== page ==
Amendment moved— Page 1, line 6, after ''Sunday" insert "in the year 1951 ".—(Viscount Simon.)


I am not sure that the learned Viscount is strictly in order, but we lawyers have a doctrine which we call the cy près doctrine, and I think we can fairly avail ourselves of that doctrine in this case and assume that he is in order. The noble and learned Viscount is concerned to know what is the position with regard to the year 1952. There are no present plans for the continuance of the Exhibition in 1952. Of course, the whole situation is so uncertain and so obscure— we see through the glass so darkly at the present time—that I am not in a position to assert positively that the Exhibition will not be open in 1952, although I can say that there are no present intentions so to open it. But it is possible, of course, that the Exhibition will be such a success in 1951 that a popular clamour may arise, and the noble Viscount may be pressing me—or whoever is Lord Chancellor in those days—to continue the Exhibition in 1952.

I think I can give him this satisfaction, however. Before we did anything in that connection, both Houses of Parliament would be most fully consulted. I think I can go further than that. I think I am right in saying that legislation would be necessary to open in 1952, because, not under this Act (which is merely an Act dealing with Sunday opening, and mitigates the rigour of the Sunday opening laws in certain respects) but under the principal Act, with its complicated provisions about an approved day and an appointed day, the buildings in Battersea Park have to be removed within a certain time. If we sought to continue in 1952, we should have to seek the appropriate powers. The position relating to the Gardens in Battersea Park, is laid down in Section 3 (1) of the Festival of Britain (Supplementary Provisions) Act, 1949, which requires these to be reinstated as part of Battersea Park "as soon as may be after the appointed day," which is defined as six months after their opening. As regards the rest of the Festival, the position is not clear, but that is not a part in which the noble and learned Viscount is interested.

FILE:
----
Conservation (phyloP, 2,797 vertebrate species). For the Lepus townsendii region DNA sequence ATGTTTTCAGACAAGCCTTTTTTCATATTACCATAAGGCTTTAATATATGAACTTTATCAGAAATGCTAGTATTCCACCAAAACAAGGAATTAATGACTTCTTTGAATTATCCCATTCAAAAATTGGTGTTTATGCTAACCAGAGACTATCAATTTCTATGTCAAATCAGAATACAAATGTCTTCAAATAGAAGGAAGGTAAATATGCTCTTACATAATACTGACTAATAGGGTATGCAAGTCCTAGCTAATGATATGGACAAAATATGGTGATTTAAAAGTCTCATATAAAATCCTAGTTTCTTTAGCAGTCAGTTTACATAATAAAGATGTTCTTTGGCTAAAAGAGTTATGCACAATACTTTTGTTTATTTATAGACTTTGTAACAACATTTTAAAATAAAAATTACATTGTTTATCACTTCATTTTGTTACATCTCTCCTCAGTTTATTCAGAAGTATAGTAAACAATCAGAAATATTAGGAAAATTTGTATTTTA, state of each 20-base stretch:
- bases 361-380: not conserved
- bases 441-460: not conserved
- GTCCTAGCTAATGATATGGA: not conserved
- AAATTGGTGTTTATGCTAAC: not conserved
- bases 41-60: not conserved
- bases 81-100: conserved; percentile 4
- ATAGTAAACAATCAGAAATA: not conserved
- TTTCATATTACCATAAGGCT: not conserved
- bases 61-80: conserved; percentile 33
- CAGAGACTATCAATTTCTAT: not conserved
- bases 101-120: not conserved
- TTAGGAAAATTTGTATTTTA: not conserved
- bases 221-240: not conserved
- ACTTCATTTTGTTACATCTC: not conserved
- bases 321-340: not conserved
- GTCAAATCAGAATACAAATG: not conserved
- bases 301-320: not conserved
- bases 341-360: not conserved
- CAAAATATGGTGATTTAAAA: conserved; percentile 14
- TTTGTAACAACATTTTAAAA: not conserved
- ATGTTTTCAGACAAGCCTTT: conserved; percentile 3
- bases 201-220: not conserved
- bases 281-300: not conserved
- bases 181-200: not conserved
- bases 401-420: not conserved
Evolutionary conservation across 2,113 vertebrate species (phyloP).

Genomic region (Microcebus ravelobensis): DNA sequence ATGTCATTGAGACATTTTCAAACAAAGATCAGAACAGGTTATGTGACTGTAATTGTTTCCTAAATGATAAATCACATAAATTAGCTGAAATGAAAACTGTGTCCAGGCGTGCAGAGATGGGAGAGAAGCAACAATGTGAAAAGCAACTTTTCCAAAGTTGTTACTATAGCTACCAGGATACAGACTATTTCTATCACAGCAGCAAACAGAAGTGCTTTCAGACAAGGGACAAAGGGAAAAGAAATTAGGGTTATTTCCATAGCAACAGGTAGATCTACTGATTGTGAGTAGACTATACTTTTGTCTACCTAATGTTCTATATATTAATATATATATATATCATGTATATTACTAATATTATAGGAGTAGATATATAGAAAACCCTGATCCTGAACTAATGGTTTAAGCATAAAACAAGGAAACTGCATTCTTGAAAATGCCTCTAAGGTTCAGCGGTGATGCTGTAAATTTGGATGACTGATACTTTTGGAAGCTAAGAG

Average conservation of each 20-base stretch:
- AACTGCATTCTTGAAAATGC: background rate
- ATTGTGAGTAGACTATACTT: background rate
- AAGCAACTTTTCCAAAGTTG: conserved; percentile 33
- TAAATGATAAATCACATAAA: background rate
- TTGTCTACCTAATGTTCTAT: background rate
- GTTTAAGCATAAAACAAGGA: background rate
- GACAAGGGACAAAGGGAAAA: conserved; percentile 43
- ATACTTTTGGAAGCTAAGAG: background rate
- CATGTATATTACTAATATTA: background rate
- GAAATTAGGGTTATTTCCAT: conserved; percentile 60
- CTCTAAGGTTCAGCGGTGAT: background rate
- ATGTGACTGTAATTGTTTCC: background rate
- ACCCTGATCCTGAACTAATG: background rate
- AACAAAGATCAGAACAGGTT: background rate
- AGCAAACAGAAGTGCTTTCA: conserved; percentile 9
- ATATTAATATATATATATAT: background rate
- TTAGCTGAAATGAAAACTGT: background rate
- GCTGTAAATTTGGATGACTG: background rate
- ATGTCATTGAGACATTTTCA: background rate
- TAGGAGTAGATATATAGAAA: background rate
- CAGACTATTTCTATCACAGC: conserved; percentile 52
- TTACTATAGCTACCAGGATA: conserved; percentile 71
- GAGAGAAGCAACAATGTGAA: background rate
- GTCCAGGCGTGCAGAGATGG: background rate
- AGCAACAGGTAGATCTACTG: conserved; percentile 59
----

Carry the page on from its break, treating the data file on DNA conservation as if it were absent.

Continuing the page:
I had looked at that section. The noble Viscount quoted subsection (1), but subsection (2) goes on in this way: If it appears to the County Council that it is desirable that any buildings or works erected or carried out for the purposes of the gardens should be retained for the benefit of persons resorting to Battersea Park, the Council may agree with the Company (upon such terms (if any) as to payment as may be specified in the agreement) that the buildings or works shall be so retained. My question really was not addressed to the issue whether or not the Festival will be continued, but whether or not the Government contemplate that the constructions which are being made will remain to be used after the Festival is over, with the idea, I suppose, that they might provide some form of pleasure or interest. If that were done to any serious extent it would entirely change the character of that part of Battersea Park, and to my knowledge the matter is one which greatly concerns some people living in the immediate neighbourhood.


I am sorry I have not the Act before me. My recollection is that there is another section also which deals with the matter. All I can say at the moment is that there is no present intention, and if it is felt hereafter, in the light of other circumstances—which, Heaven knows, is quite impossible to foresee at the present time —that it is desirable to do something of this sort, then both Houses of Parliament will be fully consulted before we decide.